Monday Maritime Matters

July 2nd, 2007 by xformed

I met this imposing figure, as some of my Black Shoe peers about the blogosphere may have. I worked for his son in the later part of my career, and now, there is a ship sailing the oceans named after this incredible man.

Admiral John Bulkeley, USN
His nickname? The “Sea Wolf.” John D. Bulkeley didn’t get to Admiral the easy way. He had to go door knocking to get his appointment to the Naval Academy and was successful with a Congressman from Texas, as he couldn’t get a nod from his native state of New Jersey.It appears the salt water in his veins may have been genetic:

John Bulkeley’s destiny may have been cast long before he sought the salt spray of the open ocean. His ancestors, including Richard Bulkeley, brought aboard HMS VICTORY by Lord Nelson just prior to the Battle of Trafalgar in 1804; John Bulkeley of HMS WAGER under Captain Bligh, who sailed with Anson’s Squadron to raid Spanish silver ships of the new world; and Charles Bulkeley, raising the Union Jack for the first time on an American warship, the ALFRED, commanded by John Paul Jones, influenced his intense love of the sea.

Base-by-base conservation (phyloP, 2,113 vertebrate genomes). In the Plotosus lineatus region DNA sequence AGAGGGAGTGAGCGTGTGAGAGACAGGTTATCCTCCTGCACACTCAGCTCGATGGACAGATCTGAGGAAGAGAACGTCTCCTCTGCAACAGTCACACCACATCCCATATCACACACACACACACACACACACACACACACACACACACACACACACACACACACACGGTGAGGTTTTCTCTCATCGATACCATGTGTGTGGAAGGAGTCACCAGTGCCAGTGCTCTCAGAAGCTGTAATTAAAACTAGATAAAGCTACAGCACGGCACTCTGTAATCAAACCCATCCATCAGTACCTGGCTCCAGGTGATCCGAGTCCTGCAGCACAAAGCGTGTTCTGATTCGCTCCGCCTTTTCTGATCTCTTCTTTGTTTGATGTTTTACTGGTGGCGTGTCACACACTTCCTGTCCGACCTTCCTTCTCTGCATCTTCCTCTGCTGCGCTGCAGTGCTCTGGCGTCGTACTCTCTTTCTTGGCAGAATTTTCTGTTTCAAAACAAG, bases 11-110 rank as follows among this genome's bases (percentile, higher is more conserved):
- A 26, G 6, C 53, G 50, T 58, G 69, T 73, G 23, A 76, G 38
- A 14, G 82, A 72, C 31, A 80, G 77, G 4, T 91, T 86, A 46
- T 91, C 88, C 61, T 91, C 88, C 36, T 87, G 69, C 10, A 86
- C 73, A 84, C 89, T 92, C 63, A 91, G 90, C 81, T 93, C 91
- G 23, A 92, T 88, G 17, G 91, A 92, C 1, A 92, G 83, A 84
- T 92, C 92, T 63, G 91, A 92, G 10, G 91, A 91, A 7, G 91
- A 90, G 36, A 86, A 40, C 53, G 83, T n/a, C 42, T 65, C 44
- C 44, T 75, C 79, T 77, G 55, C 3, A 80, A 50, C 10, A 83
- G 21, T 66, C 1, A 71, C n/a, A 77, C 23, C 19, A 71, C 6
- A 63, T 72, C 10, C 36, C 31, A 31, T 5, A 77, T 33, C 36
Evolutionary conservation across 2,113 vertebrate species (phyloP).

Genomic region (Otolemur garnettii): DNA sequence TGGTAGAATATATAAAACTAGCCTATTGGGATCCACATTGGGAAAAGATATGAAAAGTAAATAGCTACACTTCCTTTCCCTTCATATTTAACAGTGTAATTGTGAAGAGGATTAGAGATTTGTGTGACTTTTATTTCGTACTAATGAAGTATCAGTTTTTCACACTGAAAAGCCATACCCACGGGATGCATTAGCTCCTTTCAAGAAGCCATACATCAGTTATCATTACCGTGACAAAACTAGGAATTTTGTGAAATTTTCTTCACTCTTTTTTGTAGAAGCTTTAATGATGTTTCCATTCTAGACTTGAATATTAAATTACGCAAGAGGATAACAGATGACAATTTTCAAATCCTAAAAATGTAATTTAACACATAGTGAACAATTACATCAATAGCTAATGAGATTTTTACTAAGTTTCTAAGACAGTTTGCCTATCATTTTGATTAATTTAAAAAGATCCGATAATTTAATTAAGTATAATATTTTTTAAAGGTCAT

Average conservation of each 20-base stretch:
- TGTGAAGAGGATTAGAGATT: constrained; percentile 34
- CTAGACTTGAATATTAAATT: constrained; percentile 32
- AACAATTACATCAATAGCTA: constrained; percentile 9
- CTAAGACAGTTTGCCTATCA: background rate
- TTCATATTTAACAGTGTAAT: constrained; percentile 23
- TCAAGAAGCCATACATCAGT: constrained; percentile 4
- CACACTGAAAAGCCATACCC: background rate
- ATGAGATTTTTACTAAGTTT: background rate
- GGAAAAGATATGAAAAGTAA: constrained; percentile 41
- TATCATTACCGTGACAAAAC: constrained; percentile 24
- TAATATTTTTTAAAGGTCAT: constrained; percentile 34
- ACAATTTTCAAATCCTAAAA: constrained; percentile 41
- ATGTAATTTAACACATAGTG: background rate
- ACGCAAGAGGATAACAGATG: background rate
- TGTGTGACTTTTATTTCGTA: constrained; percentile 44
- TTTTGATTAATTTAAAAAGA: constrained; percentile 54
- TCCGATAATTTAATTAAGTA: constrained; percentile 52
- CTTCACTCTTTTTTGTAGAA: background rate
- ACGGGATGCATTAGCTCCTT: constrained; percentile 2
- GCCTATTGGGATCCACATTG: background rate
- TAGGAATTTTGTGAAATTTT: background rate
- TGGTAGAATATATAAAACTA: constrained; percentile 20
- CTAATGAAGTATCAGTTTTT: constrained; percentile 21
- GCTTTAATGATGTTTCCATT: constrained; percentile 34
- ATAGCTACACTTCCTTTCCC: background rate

USS INDIANAPOLIS (CA-35) in Pearl Harbor c. 1937
He made it through the US Naval Academy, Class of 1933 and entered the Army Flying Corps, but…too many hard landings sent him to sea, being assigned as an Ensign to the USS INDIANAPOLIS (CA-35) (the much later stories cruiser that carried the atomic bomb to Tinian). While assigned as Ship’s Company, but traveling on a steamer, he displayed, possibly not the first of many feats, the hallmark of audacity and initiative that labeled him for many years:

As a new ensign in the mid-thirties, he took the initiative to remove the Japanese ambassador’s brief case from a stateroom aboard a Washington-bound steamer, delivering same to Naval Intelligence a short swim later.

Earned him a medal or promotion you ask? Not likely, but the resulting “reward” was not to sit him at the end of the long green table without a coffee cup and ashtray:

This bold feat, of which there were to be many more in his life, didn’t earn him any medals, but it did get him a swift one way ticket out of the country and a new assignment as Chief Engineer of a coal burning gunboat, the SACRAMENTO [PG-19], also known in those parts as “The Galloping Ghost of the China Coast.” Picture in your minds the movie “Sand Pebbles”.

It was on China Station where the CHENG met his future wife. They witnessed the invasion of Shanghai and Swatow, as well as the bombing of the PANAY by the Japanese during their time together in that theater before WWII.